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ADHD in Children Health Center

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ADHD Drugs: Sudden Death Risk Higher?

Study Suggests Link Between Some ADHD Drugs and Sudden Cardiac Death in Children

FDA: Study Doesn’t Prove Link continued...

The biggest limitation, FDA officials said, is that information on stimulant use was collected years and in some cases a decade or more after the children died.

They expressed concern that recalling their children's stimulant use many years later might be greater for parents and physicians of children who died suddenly of unexplained causes.

Robert Temple, MD, of the FDA, said an ongoing study of cardiac outcomes among children taking stimulants for ADHD should provide additional information about risk.

Results from this study, also funded by the FDA and the Agency for Healthcare Research and Quality (AHRQ), should be published in a few months, he said.

ADHD Drugs Have Warnings

It is estimated that more than 2.5 million children and teens in the United States take stimulants to control their ADHD.

Drugs like Ritalin, Adderall, Dexedrine, and Concerta are known to increase heart rates and raise blood pressure, but the risk has not been considered significant in otherwise healthy children.

The FDA requires that these drugs include labeling warning of the risk of sudden cardiac death in patients with heart problems, but the incidence of cardiac events among children and teens taking the drugs for ADHD is not known.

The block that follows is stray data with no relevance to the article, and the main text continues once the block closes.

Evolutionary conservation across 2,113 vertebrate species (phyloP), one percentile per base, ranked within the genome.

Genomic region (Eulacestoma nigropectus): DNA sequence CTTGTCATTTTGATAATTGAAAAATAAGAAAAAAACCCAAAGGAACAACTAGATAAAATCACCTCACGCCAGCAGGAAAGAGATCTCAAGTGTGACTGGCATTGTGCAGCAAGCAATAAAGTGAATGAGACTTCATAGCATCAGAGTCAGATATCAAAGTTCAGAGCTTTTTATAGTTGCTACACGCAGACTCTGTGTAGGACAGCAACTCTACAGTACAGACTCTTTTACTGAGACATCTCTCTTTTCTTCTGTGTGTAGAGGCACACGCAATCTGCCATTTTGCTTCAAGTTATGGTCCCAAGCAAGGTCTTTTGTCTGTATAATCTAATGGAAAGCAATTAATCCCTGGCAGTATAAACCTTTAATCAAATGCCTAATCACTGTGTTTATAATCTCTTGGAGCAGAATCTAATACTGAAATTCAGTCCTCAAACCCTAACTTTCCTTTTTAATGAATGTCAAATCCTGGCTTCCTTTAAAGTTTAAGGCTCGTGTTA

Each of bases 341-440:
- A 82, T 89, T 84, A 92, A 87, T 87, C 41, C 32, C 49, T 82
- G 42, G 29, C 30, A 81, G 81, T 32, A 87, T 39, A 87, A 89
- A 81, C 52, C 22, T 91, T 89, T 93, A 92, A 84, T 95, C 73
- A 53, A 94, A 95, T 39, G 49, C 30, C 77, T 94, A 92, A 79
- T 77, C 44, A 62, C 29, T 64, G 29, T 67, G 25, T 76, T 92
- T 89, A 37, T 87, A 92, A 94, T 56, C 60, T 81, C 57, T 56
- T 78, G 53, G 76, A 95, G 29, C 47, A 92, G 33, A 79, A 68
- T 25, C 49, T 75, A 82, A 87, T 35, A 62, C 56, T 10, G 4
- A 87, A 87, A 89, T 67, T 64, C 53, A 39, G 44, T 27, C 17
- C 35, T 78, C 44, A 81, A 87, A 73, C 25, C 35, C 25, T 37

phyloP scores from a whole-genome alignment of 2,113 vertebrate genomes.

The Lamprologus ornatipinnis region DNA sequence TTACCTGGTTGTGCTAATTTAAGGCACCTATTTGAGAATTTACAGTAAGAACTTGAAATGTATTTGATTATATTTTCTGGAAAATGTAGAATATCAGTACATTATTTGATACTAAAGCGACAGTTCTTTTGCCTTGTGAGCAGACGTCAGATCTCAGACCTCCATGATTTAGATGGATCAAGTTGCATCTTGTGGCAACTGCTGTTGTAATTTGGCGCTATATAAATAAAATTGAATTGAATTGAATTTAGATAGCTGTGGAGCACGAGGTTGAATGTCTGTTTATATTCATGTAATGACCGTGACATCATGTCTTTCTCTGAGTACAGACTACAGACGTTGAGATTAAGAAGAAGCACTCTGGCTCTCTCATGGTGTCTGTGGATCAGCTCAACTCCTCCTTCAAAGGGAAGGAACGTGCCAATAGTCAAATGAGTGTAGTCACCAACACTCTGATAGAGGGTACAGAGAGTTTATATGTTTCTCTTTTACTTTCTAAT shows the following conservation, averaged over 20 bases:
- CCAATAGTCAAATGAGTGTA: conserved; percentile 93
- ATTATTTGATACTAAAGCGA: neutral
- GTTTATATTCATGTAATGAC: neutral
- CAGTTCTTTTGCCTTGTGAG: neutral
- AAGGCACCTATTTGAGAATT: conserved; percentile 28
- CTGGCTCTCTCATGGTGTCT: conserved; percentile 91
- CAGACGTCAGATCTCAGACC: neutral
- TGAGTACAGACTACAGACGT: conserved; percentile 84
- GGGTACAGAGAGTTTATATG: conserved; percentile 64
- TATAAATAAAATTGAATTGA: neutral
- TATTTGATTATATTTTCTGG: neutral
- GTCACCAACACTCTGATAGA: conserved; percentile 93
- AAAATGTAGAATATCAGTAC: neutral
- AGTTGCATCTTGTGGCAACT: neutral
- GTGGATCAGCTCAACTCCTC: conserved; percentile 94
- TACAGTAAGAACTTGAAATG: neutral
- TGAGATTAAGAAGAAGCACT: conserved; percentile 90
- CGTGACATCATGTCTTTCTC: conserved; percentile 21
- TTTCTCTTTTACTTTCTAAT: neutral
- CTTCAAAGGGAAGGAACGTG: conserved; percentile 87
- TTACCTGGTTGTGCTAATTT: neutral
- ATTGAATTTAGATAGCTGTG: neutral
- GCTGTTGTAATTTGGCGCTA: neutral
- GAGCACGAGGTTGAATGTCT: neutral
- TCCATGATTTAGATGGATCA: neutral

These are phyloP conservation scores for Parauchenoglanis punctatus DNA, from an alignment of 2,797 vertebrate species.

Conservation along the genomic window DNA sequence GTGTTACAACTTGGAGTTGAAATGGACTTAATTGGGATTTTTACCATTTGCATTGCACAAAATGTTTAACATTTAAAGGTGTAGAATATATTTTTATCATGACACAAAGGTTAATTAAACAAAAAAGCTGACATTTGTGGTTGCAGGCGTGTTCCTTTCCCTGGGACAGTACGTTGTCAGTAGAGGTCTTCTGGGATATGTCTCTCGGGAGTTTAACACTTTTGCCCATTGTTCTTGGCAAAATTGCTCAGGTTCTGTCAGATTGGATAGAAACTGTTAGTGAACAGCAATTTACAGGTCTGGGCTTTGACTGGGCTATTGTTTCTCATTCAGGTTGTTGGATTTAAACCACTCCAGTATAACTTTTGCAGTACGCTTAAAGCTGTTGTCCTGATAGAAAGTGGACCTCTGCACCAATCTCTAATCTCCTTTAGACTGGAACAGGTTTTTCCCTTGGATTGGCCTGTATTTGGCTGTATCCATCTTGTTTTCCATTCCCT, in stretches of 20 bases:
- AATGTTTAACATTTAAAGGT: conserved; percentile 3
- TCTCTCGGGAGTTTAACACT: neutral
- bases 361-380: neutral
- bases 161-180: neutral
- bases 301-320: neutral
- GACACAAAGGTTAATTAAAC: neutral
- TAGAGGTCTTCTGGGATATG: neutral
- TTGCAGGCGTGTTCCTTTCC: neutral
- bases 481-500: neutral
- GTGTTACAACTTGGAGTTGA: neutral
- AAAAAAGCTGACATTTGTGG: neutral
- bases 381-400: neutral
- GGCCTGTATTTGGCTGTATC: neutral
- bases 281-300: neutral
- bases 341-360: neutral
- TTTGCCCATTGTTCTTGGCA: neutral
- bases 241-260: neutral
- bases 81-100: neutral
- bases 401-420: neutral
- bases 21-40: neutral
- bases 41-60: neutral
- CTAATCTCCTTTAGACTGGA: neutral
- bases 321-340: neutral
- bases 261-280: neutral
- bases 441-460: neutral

In March of 2006, an FDA panel reported that between 1992 and 2005, 11 sudden cardiac deaths occurred in children taking Ritalin and Concerta, which both contain the stimulant methylphenidate, and 13 sudden cardiac deaths occurred among children taking the amphetamine-containing stimulants Adderall and Dexedrine. Three sudden cardiac deaths were also reported among children taking the ADHD drug Strattera, which is not a stimulant.

Late last year, a special panel of the American Heart Association recommended screening all children and teens taking ADHD drugs for hidden heart problems. The panel also called for electrocardiogram (ECG) screening of all patients being placed on the stimulants for the first time.

Editorial: ‘Drugs Aren’t Innocuous’

In an editorial published with the study, Benedetto Vitiello, MD, and Kenneth Towbin, MD, of the National Institute of Mental Health, write that this report “should underscore that stimulants are not innocuous and that their therapeutic use requires careful diagnostic assessment, diligent safety screening, and ongoing monitoring.”

Ritalin, Concerta, and other ADHD drugs are increasingly being used recreationally, usually in an effort to boost academic or job performance.

Vitiello tells WebMD that recreational users mistakenly think of these drugs as safe.

“These drugs are being widely misused, and people need to know that they are not benign,” he says.

A spokeswoman for McNeil Pediatrics, which makes Concerta, told WebMD that the company “welcomes any data that adds to the body of knowledge in this therapeutic area.”

Calls to Shire Pharmaceuticals, which manufactures Adderall, and Novartis Pharmaceuticals, which markets Ritalin LA, were not returned in time for publication.

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